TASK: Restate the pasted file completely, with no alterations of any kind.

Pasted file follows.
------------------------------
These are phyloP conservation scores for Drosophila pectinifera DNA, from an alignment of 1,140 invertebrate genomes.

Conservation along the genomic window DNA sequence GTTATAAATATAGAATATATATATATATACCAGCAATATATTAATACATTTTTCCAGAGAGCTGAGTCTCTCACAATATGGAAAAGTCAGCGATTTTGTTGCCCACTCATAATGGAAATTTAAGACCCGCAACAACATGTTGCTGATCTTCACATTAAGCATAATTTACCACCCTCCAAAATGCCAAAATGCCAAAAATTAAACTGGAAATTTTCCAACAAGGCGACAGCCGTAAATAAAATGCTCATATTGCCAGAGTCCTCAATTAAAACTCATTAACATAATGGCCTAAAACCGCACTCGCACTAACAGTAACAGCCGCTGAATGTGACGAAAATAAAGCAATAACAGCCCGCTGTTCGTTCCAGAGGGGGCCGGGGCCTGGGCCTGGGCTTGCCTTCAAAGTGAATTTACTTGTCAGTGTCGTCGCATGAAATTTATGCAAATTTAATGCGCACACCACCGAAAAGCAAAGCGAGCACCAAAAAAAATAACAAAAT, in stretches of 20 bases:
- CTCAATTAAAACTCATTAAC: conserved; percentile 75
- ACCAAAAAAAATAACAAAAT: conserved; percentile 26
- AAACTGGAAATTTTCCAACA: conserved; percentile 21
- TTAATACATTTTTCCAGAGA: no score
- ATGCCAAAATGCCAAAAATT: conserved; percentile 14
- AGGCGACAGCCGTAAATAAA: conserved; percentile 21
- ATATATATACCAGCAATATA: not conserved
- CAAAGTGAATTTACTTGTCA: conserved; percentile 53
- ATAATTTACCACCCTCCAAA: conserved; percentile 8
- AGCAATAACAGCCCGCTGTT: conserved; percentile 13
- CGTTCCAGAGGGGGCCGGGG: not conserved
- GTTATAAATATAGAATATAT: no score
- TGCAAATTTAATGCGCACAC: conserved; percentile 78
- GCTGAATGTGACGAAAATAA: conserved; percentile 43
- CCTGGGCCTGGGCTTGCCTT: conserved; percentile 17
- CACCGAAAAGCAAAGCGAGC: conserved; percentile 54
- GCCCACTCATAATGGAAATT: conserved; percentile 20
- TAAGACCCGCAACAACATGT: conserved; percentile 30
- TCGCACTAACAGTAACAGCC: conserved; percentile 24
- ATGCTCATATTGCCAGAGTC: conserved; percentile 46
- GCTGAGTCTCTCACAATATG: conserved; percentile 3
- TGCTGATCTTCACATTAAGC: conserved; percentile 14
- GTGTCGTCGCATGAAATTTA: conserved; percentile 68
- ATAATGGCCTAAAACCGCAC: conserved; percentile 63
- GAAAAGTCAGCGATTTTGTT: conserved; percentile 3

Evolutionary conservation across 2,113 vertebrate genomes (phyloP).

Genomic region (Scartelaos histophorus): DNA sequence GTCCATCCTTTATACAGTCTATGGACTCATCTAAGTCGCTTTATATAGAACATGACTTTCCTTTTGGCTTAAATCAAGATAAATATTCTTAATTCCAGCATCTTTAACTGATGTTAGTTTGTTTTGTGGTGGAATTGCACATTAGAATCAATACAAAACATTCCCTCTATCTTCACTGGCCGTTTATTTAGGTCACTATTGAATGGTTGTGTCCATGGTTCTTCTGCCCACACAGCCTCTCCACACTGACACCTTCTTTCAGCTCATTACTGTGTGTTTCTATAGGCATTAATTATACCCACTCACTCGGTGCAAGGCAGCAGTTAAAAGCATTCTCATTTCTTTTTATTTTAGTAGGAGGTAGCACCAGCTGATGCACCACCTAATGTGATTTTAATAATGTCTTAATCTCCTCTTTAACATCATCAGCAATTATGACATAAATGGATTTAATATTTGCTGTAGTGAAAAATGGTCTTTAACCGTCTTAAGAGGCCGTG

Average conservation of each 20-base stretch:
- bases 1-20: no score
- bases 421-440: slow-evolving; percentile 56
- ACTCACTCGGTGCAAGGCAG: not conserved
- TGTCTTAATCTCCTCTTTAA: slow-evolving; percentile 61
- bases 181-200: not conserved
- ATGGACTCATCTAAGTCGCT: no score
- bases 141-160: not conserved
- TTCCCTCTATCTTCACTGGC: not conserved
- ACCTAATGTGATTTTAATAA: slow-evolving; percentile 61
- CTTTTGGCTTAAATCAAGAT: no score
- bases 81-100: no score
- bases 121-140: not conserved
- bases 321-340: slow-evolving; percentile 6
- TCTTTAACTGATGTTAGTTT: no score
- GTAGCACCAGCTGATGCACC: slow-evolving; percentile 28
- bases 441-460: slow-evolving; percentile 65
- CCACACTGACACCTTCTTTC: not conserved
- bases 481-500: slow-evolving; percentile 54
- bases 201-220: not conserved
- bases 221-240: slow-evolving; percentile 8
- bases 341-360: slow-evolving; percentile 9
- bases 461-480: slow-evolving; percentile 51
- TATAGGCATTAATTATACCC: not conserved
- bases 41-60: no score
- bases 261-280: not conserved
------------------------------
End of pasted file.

These are phyloP conservation scores for Drosophila pectinifera DNA, from an alignment of 1,140 invertebrate genomes.

Conservation along the genomic window DNA sequence GTTATAAATATAGAATATATATATATATACCAGCAATATATTAATACATTTTTCCAGAGAGCTGAGTCTCTCACAATATGGAAAAGTCAGCGATTTTGTTGCCCACTCATAATGGAAATTTAAGACCCGCAACAACATGTTGCTGATCTTCACATTAAGCATAATTTACCACCCTCCAAAATGCCAAAATGCCAAAAATTAAACTGGAAATTTTCCAACAAGGCGACAGCCGTAAATAAAATGCTCATATTGCCAGAGTCCTCAATTAAAACTCATTAACATAATGGCCTAAAACCGCACTCGCACTAACAGTAACAGCCGCTGAATGTGACGAAAATAAAGCAATAACAGCCCGCTGTTCGTTCCAGAGGGGGCCGGGGCCTGGGCCTGGGCTTGCCTTCAAAGTGAATTTACTTGTCAGTGTCGTCGCATGAAATTTATGCAAATTTAATGCGCACACCACCGAAAAGCAAAGCGAGCACCAAAAAAAATAACAAAAT, in stretches of 20 bases:
- CTCAATTAAAACTCATTAAC: conserved; percentile 75
- ACCAAAAAAAATAACAAAAT: conserved; percentile 26
- AAACTGGAAATTTTCCAACA: conserved; percentile 21
- TTAATACATTTTTCCAGAGA: no score
- ATGCCAAAATGCCAAAAATT: conserved; percentile 14
- AGGCGACAGCCGTAAATAAA: conserved; percentile 21
- ATATATATACCAGCAATATA: not conserved
- CAAAGTGAATTTACTTGTCA: conserved; percentile 53
- ATAATTTACCACCCTCCAAA: conserved; percentile 8
- AGCAATAACAGCCCGCTGTT: conserved; percentile 13
- CGTTCCAGAGGGGGCCGGGG: not conserved
- GTTATAAATATAGAATATAT: no score
- TGCAAATTTAATGCGCACAC: conserved; percentile 78
- GCTGAATGTGACGAAAATAA: conserved; percentile 43
- CCTGGGCCTGGGCTTGCCTT: conserved; percentile 17
- CACCGAAAAGCAAAGCGAGC: conserved; percentile 54
- GCCCACTCATAATGGAAATT: conserved; percentile 20
- TAAGACCCGCAACAACATGT: conserved; percentile 30
- TCGCACTAACAGTAACAGCC: conserved; percentile 24
- ATGCTCATATTGCCAGAGTC: conserved; percentile 46
- GCTGAGTCTCTCACAATATG: conserved; percentile 3
- TGCTGATCTTCACATTAAGC: conserved; percentile 14
- GTGTCGTCGCATGAAATTTA: conserved; percentile 68
- ATAATGGCCTAAAACCGCAC: conserved; percentile 63
- GAAAAGTCAGCGATTTTGTT: conserved; percentile 3

Evolutionary conservation across 2,113 vertebrate genomes (phyloP).

Genomic region (Scartelaos histophorus): DNA sequence GTCCATCCTTTATACAGTCTATGGACTCATCTAAGTCGCTTTATATAGAACATGACTTTCCTTTTGGCTTAAATCAAGATAAATATTCTTAATTCCAGCATCTTTAACTGATGTTAGTTTGTTTTGTGGTGGAATTGCACATTAGAATCAATACAAAACATTCCCTCTATCTTCACTGGCCGTTTATTTAGGTCACTATTGAATGGTTGTGTCCATGGTTCTTCTGCCCACACAGCCTCTCCACACTGACACCTTCTTTCAGCTCATTACTGTGTGTTTCTATAGGCATTAATTATACCCACTCACTCGGTGCAAGGCAGCAGTTAAAAGCATTCTCATTTCTTTTTATTTTAGTAGGAGGTAGCACCAGCTGATGCACCACCTAATGTGATTTTAATAATGTCTTAATCTCCTCTTTAACATCATCAGCAATTATGACATAAATGGATTTAATATTTGCTGTAGTGAAAAATGGTCTTTAACCGTCTTAAGAGGCCGTG

Average conservation of each 20-base stretch:
- bases 1-20: no score
- bases 421-440: slow-evolving; percentile 56
- ACTCACTCGGTGCAAGGCAG: not conserved
- TGTCTTAATCTCCTCTTTAA: slow-evolving; percentile 61
- bases 181-200: not conserved
- ATGGACTCATCTAAGTCGCT: no score
- bases 141-160: not conserved
- TTCCCTCTATCTTCACTGGC: not conserved
- ACCTAATGTGATTTTAATAA: slow-evolving; percentile 61
- CTTTTGGCTTAAATCAAGAT: no score
- bases 81-100: no score
- bases 121-140: not conserved
- bases 321-340: slow-evolving; percentile 6
- TCTTTAACTGATGTTAGTTT: no score
- GTAGCACCAGCTGATGCACC: slow-evolving; percentile 28
- bases 441-460: slow-evolving; percentile 65
- CCACACTGACACCTTCTTTC: not conserved
- bases 481-500: slow-evolving; percentile 54
- bases 201-220: not conserved
- bases 221-240: slow-evolving; percentile 8
- bases 341-360: slow-evolving; percentile 9
- bases 461-480: slow-evolving; percentile 51
- TATAGGCATTAATTATACCC: not conserved
- bases 41-60: no score
- bases 261-280: not conserved